World

India releases youngest offender of 2012 gang rape case

The youngest of six people convicted of the 2012 gang rape of a woman, in a case that shocked India, was freed on Sunday, a lawyer said, after a court refused to extend his three-year sentence.

Rapist had been sent to correctional home for 3 years

Demonstrators shout slogans during a rally in New Delhi on Sunday, held to protest the release of a man who was a juvenile when he joined a group of men who brutally assaulted and killed a 23-year-old student on a bus in 2012. (Chandan Khanna/AFP/Getty Images)

The youngest of six people convicted of the 2012 gang rape of a woman, in a case that shocked India, was freed on Sunday, a lawyer said, after a court refused to extend his three-year sentence.

The case turned a global spotlight on the treatment of women in India, where police say a rape is reported every 20 minutes, and the sentence sparked debate over whether the country is too soft on young offenders.
 
"The juvenile offender has been handed over to an NGO (non-governmental organization) for the time being," Ashok Verma, one of the lawyers representing him, told Reuters. Verma declined to give further details.

The Delhi Commission for Women has moved a plea against the release in India's top court, which it has agreed to hear on Monday.

"The juvenile won't have to appear before the Supreme Court tomorrow unless it passes a summons or notice to him," R.K. Tripathy, a lawyer who is not directly involved in the case, told Reuters.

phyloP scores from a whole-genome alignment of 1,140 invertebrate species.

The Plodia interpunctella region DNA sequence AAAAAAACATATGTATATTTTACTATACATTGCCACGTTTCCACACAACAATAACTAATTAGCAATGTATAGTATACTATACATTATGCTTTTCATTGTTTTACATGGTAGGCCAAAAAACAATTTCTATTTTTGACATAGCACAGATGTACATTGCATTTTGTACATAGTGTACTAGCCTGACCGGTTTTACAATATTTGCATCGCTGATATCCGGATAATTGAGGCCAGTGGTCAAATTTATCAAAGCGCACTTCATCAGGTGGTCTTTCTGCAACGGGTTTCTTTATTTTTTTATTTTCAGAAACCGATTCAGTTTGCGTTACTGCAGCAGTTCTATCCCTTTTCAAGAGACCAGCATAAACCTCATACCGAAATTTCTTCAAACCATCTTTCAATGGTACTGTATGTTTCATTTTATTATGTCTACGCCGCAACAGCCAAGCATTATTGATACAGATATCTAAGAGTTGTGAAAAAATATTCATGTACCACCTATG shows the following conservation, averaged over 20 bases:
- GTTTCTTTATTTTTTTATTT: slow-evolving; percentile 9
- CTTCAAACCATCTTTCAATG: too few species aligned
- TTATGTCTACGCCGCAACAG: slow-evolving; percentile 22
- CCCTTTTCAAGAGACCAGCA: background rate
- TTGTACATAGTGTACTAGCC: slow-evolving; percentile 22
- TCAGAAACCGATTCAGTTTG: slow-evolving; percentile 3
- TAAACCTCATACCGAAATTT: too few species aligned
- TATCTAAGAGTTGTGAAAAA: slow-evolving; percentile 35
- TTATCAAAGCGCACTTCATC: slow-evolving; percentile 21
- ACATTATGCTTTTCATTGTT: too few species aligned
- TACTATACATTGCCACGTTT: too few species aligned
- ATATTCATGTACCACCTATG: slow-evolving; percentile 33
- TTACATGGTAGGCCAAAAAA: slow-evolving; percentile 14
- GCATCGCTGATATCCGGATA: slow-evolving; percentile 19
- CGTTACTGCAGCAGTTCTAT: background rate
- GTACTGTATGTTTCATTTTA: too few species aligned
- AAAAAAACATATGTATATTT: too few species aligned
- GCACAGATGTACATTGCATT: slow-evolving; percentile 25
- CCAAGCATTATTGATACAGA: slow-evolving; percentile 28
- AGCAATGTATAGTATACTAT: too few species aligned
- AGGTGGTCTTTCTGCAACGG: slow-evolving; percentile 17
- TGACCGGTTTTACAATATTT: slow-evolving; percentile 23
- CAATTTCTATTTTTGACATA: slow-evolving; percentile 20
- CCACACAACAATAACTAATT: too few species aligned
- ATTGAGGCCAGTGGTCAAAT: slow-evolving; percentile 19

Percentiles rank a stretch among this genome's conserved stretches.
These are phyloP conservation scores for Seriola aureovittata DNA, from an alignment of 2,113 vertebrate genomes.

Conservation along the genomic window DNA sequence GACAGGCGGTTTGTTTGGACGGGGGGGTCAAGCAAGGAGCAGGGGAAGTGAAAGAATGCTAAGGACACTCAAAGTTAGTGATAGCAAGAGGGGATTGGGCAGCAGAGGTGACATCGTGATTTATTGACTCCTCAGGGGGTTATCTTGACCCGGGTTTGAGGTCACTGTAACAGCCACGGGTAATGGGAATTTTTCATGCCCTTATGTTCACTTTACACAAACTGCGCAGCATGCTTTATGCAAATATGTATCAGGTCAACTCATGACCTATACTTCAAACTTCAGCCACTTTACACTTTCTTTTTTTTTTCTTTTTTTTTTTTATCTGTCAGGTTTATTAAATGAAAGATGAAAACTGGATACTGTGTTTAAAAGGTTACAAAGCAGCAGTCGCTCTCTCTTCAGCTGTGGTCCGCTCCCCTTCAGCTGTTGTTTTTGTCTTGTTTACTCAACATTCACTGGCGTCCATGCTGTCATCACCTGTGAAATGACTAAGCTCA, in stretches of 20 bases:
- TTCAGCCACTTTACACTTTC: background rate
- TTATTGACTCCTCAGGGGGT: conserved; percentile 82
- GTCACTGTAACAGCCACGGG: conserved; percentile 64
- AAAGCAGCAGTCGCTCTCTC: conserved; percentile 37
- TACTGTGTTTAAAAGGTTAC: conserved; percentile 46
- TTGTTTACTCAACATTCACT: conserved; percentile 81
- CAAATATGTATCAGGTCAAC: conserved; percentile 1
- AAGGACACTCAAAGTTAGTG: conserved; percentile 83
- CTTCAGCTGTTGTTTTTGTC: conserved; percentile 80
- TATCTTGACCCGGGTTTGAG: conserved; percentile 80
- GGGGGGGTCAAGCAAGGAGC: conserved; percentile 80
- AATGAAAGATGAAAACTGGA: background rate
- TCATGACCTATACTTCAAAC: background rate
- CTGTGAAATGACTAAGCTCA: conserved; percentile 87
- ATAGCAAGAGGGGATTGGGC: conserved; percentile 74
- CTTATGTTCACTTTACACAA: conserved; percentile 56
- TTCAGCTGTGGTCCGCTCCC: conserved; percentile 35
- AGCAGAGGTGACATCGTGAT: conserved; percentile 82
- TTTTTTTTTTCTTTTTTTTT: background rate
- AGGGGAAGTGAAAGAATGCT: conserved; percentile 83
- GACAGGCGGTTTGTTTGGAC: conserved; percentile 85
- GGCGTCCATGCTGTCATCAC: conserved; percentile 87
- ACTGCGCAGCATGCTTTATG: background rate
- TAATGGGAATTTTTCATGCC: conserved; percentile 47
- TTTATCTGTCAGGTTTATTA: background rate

More than 100 people, including the victim's parents, gathered in New Delhi to protest against the release.

The Delhi high court on Friday heard a petition by a ruling-party politician Subramanian Swamy demanding a longer sentence for the offender, who was a few months short of turning 18 at the time of the crime, after he had received the maximum punishment of three years from the Juvenile Justice Board.

The high court judges said they could not halt the release because his sentence had complied with existing law.

In 2012, the juvenile and five adult companions lured a 23-year-old trainee physiotherapist and her male friend onto a
bus in the Indian capital, where they repeatedly raped the woman and beat both with a metal bar before dumping them on a road.

The woman died two weeks later of her injuries. Four of the adults were sentenced to death while the fifth hanged himself in prison. The death sentences have not yet been carried out.

India responded to the public outcry over the rape by fast-tracking tougher laws against sex crimes, and members of
the government of Prime Minister Narendra Modi have pushed to change the juvenile law and reduce the age of attaining
adulthood to 16, from 18.

 

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